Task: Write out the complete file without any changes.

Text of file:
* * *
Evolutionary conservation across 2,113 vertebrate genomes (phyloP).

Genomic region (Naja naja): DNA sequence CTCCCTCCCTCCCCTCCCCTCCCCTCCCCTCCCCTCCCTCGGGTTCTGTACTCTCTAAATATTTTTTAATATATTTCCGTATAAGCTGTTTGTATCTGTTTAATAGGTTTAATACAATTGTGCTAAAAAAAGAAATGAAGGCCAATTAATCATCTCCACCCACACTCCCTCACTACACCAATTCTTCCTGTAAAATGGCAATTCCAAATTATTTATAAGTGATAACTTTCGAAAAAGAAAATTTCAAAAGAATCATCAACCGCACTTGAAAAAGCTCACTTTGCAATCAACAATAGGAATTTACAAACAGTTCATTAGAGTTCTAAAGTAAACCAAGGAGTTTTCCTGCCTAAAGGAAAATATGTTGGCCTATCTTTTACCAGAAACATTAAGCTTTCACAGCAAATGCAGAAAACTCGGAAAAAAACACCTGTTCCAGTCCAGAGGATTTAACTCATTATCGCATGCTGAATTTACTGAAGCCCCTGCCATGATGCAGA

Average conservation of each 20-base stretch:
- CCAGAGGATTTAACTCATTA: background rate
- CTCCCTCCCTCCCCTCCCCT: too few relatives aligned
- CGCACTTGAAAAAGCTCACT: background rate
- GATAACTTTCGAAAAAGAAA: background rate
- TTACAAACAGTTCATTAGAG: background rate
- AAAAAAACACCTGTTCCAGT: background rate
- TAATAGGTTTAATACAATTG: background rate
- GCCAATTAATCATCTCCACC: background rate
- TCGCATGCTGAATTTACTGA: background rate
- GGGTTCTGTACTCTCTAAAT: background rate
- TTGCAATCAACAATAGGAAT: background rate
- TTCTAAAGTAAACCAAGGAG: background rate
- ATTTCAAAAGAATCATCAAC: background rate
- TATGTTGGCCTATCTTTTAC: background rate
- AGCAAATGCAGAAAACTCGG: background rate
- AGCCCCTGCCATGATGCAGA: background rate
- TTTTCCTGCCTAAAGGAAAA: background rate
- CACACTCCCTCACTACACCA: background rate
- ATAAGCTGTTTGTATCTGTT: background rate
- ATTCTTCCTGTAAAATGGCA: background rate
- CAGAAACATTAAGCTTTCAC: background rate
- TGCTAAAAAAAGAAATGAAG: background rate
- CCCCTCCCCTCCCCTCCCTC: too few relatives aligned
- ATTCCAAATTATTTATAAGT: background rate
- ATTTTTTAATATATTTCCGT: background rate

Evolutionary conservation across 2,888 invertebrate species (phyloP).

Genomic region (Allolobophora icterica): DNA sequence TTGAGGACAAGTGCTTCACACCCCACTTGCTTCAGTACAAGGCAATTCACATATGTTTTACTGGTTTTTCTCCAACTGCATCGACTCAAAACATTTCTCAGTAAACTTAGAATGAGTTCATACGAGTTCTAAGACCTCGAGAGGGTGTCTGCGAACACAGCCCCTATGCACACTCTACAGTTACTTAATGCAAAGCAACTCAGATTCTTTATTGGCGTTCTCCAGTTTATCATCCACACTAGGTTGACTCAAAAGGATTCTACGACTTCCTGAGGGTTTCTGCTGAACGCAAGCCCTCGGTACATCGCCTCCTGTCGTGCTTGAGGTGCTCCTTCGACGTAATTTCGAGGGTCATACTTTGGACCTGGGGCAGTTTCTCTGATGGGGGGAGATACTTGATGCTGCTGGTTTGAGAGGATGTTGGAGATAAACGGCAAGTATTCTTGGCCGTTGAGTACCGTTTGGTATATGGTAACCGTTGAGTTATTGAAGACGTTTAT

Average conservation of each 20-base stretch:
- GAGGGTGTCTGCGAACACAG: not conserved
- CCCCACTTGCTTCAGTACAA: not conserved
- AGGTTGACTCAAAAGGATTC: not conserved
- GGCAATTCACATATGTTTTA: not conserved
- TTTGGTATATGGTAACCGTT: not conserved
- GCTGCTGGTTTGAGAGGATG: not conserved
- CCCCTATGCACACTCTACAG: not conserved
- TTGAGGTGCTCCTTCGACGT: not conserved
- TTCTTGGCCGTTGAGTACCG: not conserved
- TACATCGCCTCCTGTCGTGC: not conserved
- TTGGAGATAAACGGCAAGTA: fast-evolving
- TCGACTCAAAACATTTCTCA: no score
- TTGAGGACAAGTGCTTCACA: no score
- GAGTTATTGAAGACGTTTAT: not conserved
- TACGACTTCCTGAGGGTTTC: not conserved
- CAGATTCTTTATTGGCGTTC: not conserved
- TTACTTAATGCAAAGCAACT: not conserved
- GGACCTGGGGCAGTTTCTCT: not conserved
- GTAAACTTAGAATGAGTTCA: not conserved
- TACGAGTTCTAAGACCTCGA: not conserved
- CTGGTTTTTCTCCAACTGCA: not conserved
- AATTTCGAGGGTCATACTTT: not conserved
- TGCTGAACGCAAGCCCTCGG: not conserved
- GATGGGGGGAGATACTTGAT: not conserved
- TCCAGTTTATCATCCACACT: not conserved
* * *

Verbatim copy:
Evolutionary conservation across 2,113 vertebrate genomes (phyloP).

Genomic region (Naja naja): DNA sequence CTCCCTCCCTCCCCTCCCCTCCCCTCCCCTCCCCTCCCTCGGGTTCTGTACTCTCTAAATATTTTTTAATATATTTCCGTATAAGCTGTTTGTATCTGTTTAATAGGTTTAATACAATTGTGCTAAAAAAAGAAATGAAGGCCAATTAATCATCTCCACCCACACTCCCTCACTACACCAATTCTTCCTGTAAAATGGCAATTCCAAATTATTTATAAGTGATAACTTTCGAAAAAGAAAATTTCAAAAGAATCATCAACCGCACTTGAAAAAGCTCACTTTGCAATCAACAATAGGAATTTACAAACAGTTCATTAGAGTTCTAAAGTAAACCAAGGAGTTTTCCTGCCTAAAGGAAAATATGTTGGCCTATCTTTTACCAGAAACATTAAGCTTTCACAGCAAATGCAGAAAACTCGGAAAAAAACACCTGTTCCAGTCCAGAGGATTTAACTCATTATCGCATGCTGAATTTACTGAAGCCCCTGCCATGATGCAGA

Average conservation of each 20-base stretch:
- CCAGAGGATTTAACTCATTA: background rate
- CTCCCTCCCTCCCCTCCCCT: too few relatives aligned
- CGCACTTGAAAAAGCTCACT: background rate
- GATAACTTTCGAAAAAGAAA: background rate
- TTACAAACAGTTCATTAGAG: background rate
- AAAAAAACACCTGTTCCAGT: background rate
- TAATAGGTTTAATACAATTG: background rate
- GCCAATTAATCATCTCCACC: background rate
- TCGCATGCTGAATTTACTGA: background rate
- GGGTTCTGTACTCTCTAAAT: background rate
- TTGCAATCAACAATAGGAAT: background rate
- TTCTAAAGTAAACCAAGGAG: background rate
- ATTTCAAAAGAATCATCAAC: background rate
- TATGTTGGCCTATCTTTTAC: background rate
- AGCAAATGCAGAAAACTCGG: background rate
- AGCCCCTGCCATGATGCAGA: background rate
- TTTTCCTGCCTAAAGGAAAA: background rate
- CACACTCCCTCACTACACCA: background rate
- ATAAGCTGTTTGTATCTGTT: background rate
- ATTCTTCCTGTAAAATGGCA: background rate
- CAGAAACATTAAGCTTTCAC: background rate
- TGCTAAAAAAAGAAATGAAG: background rate
- CCCCTCCCCTCCCCTCCCTC: too few relatives aligned
- ATTCCAAATTATTTATAAGT: background rate
- ATTTTTTAATATATTTCCGT: background rate

Evolutionary conservation across 2,888 invertebrate species (phyloP).

Genomic region (Allolobophora icterica): DNA sequence TTGAGGACAAGTGCTTCACACCCCACTTGCTTCAGTACAAGGCAATTCACATATGTTTTACTGGTTTTTCTCCAACTGCATCGACTCAAAACATTTCTCAGTAAACTTAGAATGAGTTCATACGAGTTCTAAGACCTCGAGAGGGTGTCTGCGAACACAGCCCCTATGCACACTCTACAGTTACTTAATGCAAAGCAACTCAGATTCTTTATTGGCGTTCTCCAGTTTATCATCCACACTAGGTTGACTCAAAAGGATTCTACGACTTCCTGAGGGTTTCTGCTGAACGCAAGCCCTCGGTACATCGCCTCCTGTCGTGCTTGAGGTGCTCCTTCGACGTAATTTCGAGGGTCATACTTTGGACCTGGGGCAGTTTCTCTGATGGGGGGAGATACTTGATGCTGCTGGTTTGAGAGGATGTTGGAGATAAACGGCAAGTATTCTTGGCCGTTGAGTACCGTTTGGTATATGGTAACCGTTGAGTTATTGAAGACGTTTAT

Average conservation of each 20-base stretch:
- GAGGGTGTCTGCGAACACAG: not conserved
- CCCCACTTGCTTCAGTACAA: not conserved
- AGGTTGACTCAAAAGGATTC: not conserved
- GGCAATTCACATATGTTTTA: not conserved
- TTTGGTATATGGTAACCGTT: not conserved
- GCTGCTGGTTTGAGAGGATG: not conserved
- CCCCTATGCACACTCTACAG: not conserved
- TTGAGGTGCTCCTTCGACGT: not conserved
- TTCTTGGCCGTTGAGTACCG: not conserved
- TACATCGCCTCCTGTCGTGC: not conserved
- TTGGAGATAAACGGCAAGTA: fast-evolving
- TCGACTCAAAACATTTCTCA: no score
- TTGAGGACAAGTGCTTCACA: no score
- GAGTTATTGAAGACGTTTAT: not conserved
- TACGACTTCCTGAGGGTTTC: not conserved
- CAGATTCTTTATTGGCGTTC: not conserved
- TTACTTAATGCAAAGCAACT: not conserved
- GGACCTGGGGCAGTTTCTCT: not conserved
- GTAAACTTAGAATGAGTTCA: not conserved
- TACGAGTTCTAAGACCTCGA: not conserved
- CTGGTTTTTCTCCAACTGCA: not conserved
- AATTTCGAGGGTCATACTTT: not conserved
- TGCTGAACGCAAGCCCTCGG: not conserved
- GATGGGGGGAGATACTTGAT: not conserved
- TCCAGTTTATCATCCACACT: not conserved